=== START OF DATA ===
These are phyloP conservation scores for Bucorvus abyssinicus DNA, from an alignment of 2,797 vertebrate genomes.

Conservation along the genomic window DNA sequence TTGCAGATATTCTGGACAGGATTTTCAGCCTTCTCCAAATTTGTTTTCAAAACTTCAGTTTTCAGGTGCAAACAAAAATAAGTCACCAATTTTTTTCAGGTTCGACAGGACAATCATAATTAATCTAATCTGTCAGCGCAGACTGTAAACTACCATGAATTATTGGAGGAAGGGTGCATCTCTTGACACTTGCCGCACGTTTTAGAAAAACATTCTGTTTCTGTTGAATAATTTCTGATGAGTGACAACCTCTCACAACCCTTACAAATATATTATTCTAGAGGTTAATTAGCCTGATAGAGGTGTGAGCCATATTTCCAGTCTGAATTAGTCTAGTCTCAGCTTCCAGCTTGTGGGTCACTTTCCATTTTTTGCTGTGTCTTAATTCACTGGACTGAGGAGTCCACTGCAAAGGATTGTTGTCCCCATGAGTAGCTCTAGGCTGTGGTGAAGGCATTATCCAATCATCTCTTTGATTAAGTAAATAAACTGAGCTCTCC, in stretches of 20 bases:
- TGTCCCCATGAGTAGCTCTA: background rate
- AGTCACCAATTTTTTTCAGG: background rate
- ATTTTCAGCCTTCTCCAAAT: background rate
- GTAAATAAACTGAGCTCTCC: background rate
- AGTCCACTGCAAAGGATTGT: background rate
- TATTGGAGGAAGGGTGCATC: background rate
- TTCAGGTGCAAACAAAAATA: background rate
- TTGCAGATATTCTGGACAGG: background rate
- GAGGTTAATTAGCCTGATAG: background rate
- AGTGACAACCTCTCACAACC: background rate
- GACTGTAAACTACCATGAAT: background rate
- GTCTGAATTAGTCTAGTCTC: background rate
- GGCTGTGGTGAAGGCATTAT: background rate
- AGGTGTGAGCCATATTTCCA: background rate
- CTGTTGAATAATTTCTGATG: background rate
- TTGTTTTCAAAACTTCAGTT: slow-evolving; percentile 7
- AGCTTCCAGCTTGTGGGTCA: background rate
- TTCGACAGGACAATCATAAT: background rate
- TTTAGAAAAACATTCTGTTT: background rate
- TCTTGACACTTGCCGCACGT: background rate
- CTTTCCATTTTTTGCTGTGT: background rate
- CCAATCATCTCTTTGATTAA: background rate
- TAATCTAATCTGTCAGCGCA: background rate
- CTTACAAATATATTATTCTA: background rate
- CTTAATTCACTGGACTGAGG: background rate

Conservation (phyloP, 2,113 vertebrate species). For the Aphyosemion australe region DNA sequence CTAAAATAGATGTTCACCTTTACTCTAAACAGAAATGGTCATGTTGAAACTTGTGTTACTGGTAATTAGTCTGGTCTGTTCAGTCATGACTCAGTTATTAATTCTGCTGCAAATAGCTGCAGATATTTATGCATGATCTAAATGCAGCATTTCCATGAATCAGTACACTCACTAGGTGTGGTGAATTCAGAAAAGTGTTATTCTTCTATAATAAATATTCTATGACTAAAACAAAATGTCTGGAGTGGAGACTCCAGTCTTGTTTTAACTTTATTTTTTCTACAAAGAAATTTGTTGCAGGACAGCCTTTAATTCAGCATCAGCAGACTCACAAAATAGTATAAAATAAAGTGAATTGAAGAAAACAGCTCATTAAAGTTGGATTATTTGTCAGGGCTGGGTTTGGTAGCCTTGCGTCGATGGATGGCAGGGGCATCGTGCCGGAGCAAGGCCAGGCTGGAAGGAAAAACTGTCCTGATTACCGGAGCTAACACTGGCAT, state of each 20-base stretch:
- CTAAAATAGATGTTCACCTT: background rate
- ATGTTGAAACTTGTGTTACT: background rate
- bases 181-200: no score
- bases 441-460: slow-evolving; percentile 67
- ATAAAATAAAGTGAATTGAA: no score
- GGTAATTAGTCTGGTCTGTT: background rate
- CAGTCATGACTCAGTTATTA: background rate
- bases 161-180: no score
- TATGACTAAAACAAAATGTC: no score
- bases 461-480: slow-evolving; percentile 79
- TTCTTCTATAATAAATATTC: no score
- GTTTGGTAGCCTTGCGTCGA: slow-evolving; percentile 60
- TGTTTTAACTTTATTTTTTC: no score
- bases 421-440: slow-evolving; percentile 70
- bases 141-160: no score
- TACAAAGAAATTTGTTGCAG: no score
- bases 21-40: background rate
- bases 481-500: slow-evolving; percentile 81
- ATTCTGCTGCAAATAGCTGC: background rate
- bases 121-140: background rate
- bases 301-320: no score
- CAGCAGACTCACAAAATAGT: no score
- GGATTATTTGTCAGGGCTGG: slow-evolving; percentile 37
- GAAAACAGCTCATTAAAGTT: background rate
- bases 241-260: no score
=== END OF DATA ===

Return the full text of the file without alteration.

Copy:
These are phyloP conservation scores for Bucorvus abyssinicus DNA, from an alignment of 2,797 vertebrate genomes.

Conservation along the genomic window DNA sequence TTGCAGATATTCTGGACAGGATTTTCAGCCTTCTCCAAATTTGTTTTCAAAACTTCAGTTTTCAGGTGCAAACAAAAATAAGTCACCAATTTTTTTCAGGTTCGACAGGACAATCATAATTAATCTAATCTGTCAGCGCAGACTGTAAACTACCATGAATTATTGGAGGAAGGGTGCATCTCTTGACACTTGCCGCACGTTTTAGAAAAACATTCTGTTTCTGTTGAATAATTTCTGATGAGTGACAACCTCTCACAACCCTTACAAATATATTATTCTAGAGGTTAATTAGCCTGATAGAGGTGTGAGCCATATTTCCAGTCTGAATTAGTCTAGTCTCAGCTTCCAGCTTGTGGGTCACTTTCCATTTTTTGCTGTGTCTTAATTCACTGGACTGAGGAGTCCACTGCAAAGGATTGTTGTCCCCATGAGTAGCTCTAGGCTGTGGTGAAGGCATTATCCAATCATCTCTTTGATTAAGTAAATAAACTGAGCTCTCC, in stretches of 20 bases:
- TGTCCCCATGAGTAGCTCTA: background rate
- AGTCACCAATTTTTTTCAGG: background rate
- ATTTTCAGCCTTCTCCAAAT: background rate
- GTAAATAAACTGAGCTCTCC: background rate
- AGTCCACTGCAAAGGATTGT: background rate
- TATTGGAGGAAGGGTGCATC: background rate
- TTCAGGTGCAAACAAAAATA: background rate
- TTGCAGATATTCTGGACAGG: background rate
- GAGGTTAATTAGCCTGATAG: background rate
- AGTGACAACCTCTCACAACC: background rate
- GACTGTAAACTACCATGAAT: background rate
- GTCTGAATTAGTCTAGTCTC: background rate
- GGCTGTGGTGAAGGCATTAT: background rate
- AGGTGTGAGCCATATTTCCA: background rate
- CTGTTGAATAATTTCTGATG: background rate
- TTGTTTTCAAAACTTCAGTT: slow-evolving; percentile 7
- AGCTTCCAGCTTGTGGGTCA: background rate
- TTCGACAGGACAATCATAAT: background rate
- TTTAGAAAAACATTCTGTTT: background rate
- TCTTGACACTTGCCGCACGT: background rate
- CTTTCCATTTTTTGCTGTGT: background rate
- CCAATCATCTCTTTGATTAA: background rate
- TAATCTAATCTGTCAGCGCA: background rate
- CTTACAAATATATTATTCTA: background rate
- CTTAATTCACTGGACTGAGG: background rate

Conservation (phyloP, 2,113 vertebrate species). For the Aphyosemion australe region DNA sequence CTAAAATAGATGTTCACCTTTACTCTAAACAGAAATGGTCATGTTGAAACTTGTGTTACTGGTAATTAGTCTGGTCTGTTCAGTCATGACTCAGTTATTAATTCTGCTGCAAATAGCTGCAGATATTTATGCATGATCTAAATGCAGCATTTCCATGAATCAGTACACTCACTAGGTGTGGTGAATTCAGAAAAGTGTTATTCTTCTATAATAAATATTCTATGACTAAAACAAAATGTCTGGAGTGGAGACTCCAGTCTTGTTTTAACTTTATTTTTTCTACAAAGAAATTTGTTGCAGGACAGCCTTTAATTCAGCATCAGCAGACTCACAAAATAGTATAAAATAAAGTGAATTGAAGAAAACAGCTCATTAAAGTTGGATTATTTGTCAGGGCTGGGTTTGGTAGCCTTGCGTCGATGGATGGCAGGGGCATCGTGCCGGAGCAAGGCCAGGCTGGAAGGAAAAACTGTCCTGATTACCGGAGCTAACACTGGCAT, state of each 20-base stretch:
- CTAAAATAGATGTTCACCTT: background rate
- ATGTTGAAACTTGTGTTACT: background rate
- bases 181-200: no score
- bases 441-460: slow-evolving; percentile 67
- ATAAAATAAAGTGAATTGAA: no score
- GGTAATTAGTCTGGTCTGTT: background rate
- CAGTCATGACTCAGTTATTA: background rate
- bases 161-180: no score
- TATGACTAAAACAAAATGTC: no score
- bases 461-480: slow-evolving; percentile 79
- TTCTTCTATAATAAATATTC: no score
- GTTTGGTAGCCTTGCGTCGA: slow-evolving; percentile 60
- TGTTTTAACTTTATTTTTTC: no score
- bases 421-440: slow-evolving; percentile 70
- bases 141-160: no score
- TACAAAGAAATTTGTTGCAG: no score
- bases 21-40: background rate
- bases 481-500: slow-evolving; percentile 81
- ATTCTGCTGCAAATAGCTGC: background rate
- bases 121-140: background rate
- bases 301-320: no score
- CAGCAGACTCACAAAATAGT: no score
- GGATTATTTGTCAGGGCTGG: slow-evolving; percentile 37
- GAAAACAGCTCATTAAAGTT: background rate
- bases 241-260: no score